If your drone gets a bit close to a United States military base, they’re officially not gonna worry about blasting it to bits.
Pentagon spokesperson Jeff Davis relayed that piece of information to reporters on Monday, though the policy has been on the books since July, according to Military Times.
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If a base feels threatened by a drone, the new policy allows them to track it, capture it, obliterate it, or otherwise disable it.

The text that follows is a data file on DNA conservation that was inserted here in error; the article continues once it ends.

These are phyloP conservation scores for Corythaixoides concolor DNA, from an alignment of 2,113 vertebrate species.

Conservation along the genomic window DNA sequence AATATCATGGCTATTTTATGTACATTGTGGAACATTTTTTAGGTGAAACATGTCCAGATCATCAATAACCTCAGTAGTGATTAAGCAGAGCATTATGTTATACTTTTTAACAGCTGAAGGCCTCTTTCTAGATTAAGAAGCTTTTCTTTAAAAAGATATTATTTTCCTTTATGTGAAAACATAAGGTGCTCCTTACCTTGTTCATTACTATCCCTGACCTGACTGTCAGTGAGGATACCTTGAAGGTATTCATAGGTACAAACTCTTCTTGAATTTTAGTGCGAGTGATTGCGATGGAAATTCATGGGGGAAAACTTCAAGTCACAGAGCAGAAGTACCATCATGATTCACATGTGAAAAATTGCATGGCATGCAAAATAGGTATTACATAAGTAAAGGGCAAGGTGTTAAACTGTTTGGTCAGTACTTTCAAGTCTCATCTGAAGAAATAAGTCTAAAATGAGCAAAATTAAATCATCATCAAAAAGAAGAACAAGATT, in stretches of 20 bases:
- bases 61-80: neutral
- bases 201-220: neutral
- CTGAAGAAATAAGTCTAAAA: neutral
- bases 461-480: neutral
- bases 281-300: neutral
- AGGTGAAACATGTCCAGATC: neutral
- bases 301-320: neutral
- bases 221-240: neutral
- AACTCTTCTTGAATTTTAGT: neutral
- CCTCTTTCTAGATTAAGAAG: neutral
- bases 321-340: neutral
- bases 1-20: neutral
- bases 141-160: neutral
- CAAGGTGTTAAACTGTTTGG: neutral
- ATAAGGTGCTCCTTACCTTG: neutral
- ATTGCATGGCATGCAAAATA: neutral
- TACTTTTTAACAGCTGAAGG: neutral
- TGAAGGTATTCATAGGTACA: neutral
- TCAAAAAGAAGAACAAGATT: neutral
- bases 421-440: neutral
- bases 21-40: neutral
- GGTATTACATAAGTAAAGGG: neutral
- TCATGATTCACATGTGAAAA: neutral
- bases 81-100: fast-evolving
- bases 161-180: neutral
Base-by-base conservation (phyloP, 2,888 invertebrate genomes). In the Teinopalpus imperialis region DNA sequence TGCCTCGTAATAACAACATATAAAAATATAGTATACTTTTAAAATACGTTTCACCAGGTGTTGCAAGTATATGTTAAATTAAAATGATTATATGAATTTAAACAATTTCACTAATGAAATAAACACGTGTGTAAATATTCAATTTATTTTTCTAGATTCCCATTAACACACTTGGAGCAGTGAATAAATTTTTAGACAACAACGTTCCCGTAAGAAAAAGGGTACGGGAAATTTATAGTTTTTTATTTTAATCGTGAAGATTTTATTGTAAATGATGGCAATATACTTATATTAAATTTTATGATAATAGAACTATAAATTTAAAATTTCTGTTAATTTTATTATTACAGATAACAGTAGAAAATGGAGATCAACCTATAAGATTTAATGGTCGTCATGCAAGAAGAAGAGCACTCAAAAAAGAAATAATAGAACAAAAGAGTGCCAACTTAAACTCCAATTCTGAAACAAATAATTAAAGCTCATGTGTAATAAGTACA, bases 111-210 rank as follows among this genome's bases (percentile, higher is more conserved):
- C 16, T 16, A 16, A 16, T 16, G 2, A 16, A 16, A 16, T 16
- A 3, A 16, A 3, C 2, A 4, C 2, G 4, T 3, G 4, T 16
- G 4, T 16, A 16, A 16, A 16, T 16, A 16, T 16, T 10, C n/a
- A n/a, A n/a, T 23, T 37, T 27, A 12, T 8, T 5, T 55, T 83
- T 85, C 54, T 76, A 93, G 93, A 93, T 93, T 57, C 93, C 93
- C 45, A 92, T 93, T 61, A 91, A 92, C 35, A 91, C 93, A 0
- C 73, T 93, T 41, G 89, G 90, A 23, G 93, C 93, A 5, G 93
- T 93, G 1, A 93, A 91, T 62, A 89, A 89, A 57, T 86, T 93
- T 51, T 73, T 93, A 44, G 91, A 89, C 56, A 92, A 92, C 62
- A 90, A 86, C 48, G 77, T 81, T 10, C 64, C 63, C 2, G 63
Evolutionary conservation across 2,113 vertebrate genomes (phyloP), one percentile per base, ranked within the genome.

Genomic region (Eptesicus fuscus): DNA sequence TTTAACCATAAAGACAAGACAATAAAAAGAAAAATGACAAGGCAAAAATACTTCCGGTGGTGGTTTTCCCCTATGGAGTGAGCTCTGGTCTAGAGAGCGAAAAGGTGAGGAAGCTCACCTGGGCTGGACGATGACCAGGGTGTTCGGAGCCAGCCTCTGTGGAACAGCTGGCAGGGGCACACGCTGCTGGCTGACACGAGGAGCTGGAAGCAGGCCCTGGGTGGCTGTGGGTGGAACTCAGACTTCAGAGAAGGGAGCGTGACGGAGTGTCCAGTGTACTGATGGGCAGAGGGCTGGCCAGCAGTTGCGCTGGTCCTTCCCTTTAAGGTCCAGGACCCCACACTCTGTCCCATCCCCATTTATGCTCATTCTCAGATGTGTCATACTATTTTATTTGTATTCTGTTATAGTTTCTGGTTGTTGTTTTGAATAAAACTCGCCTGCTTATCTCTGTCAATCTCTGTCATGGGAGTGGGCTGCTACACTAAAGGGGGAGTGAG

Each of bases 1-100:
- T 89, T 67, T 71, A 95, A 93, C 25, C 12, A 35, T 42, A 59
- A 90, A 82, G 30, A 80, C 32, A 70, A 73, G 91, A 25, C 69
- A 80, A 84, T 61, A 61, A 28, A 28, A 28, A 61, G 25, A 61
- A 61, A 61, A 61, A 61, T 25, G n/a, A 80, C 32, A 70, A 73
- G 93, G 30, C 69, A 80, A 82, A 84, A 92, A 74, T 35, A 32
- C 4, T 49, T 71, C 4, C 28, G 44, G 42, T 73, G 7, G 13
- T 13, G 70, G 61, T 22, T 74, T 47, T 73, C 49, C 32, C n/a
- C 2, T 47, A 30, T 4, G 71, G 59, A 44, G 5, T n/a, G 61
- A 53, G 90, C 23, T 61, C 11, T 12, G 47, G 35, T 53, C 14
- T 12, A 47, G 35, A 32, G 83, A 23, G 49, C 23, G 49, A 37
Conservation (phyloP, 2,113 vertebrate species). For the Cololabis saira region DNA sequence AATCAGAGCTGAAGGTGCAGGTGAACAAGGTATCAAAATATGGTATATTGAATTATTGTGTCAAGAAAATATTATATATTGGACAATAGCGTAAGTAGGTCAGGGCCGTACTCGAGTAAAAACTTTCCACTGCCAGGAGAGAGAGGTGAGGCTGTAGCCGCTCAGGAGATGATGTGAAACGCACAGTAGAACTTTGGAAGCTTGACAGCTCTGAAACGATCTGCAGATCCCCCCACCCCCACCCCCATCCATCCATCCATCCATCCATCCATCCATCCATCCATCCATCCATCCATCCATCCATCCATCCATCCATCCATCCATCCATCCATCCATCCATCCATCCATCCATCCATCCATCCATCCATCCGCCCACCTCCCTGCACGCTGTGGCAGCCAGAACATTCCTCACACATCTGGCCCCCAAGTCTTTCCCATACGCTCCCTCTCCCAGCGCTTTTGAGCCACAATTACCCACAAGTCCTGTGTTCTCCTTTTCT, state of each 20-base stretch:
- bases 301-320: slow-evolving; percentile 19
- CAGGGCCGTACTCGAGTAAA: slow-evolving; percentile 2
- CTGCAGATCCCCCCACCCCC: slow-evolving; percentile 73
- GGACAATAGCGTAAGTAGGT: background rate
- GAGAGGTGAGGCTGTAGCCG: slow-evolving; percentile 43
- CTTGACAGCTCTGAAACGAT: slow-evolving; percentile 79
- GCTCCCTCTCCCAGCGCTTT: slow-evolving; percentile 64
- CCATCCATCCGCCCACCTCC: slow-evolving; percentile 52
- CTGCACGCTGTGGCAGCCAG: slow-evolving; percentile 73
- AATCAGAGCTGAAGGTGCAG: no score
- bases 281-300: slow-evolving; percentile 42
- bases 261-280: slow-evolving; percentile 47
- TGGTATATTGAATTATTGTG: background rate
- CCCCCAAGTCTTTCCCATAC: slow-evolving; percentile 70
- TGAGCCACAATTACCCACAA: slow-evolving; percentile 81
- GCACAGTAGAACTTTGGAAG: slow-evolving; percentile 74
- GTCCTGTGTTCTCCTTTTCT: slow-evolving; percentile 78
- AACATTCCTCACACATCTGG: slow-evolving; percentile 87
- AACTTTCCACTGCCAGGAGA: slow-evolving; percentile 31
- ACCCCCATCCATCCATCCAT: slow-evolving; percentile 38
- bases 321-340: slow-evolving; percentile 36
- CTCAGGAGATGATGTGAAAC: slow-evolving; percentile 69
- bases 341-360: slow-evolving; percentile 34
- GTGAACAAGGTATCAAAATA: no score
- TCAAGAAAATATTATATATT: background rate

The bases “retain the right of self-defense when it comes to UAVs or drones” operating over them, Davis said. “The new guidance does afford of the ability to take action to stop these threats and that includes disabling, destroying and tracking